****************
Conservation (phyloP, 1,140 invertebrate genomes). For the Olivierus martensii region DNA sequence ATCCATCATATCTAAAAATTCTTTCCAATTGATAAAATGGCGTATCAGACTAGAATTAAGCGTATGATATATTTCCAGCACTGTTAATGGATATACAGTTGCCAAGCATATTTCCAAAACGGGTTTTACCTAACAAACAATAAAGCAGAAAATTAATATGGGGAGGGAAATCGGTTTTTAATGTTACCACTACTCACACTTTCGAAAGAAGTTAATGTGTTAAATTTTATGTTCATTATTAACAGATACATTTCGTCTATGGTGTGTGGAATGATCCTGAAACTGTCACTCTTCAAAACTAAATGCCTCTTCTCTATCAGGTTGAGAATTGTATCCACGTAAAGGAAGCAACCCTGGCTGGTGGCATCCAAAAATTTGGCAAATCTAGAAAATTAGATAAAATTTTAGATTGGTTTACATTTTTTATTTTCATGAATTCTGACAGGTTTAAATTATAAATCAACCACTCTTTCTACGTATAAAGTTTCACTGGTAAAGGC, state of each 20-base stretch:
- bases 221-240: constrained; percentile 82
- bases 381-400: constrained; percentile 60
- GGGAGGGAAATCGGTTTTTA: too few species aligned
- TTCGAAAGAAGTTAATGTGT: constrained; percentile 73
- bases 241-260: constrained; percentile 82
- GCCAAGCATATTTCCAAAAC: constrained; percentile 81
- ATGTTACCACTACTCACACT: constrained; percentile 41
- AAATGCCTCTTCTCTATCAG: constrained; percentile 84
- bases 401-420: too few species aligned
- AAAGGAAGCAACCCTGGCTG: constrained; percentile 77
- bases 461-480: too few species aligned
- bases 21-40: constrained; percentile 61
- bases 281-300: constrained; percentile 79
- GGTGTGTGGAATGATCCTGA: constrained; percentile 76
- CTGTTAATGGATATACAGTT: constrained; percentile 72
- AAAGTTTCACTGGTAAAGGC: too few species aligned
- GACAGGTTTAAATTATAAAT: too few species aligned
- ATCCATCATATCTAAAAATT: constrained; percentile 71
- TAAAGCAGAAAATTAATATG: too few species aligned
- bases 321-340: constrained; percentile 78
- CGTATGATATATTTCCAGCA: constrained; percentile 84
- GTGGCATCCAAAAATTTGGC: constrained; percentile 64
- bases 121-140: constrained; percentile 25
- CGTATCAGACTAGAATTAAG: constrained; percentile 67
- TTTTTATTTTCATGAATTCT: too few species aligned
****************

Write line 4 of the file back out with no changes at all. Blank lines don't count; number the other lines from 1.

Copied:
- GGGAGGGAAATCGGTTTTTA: too few species aligned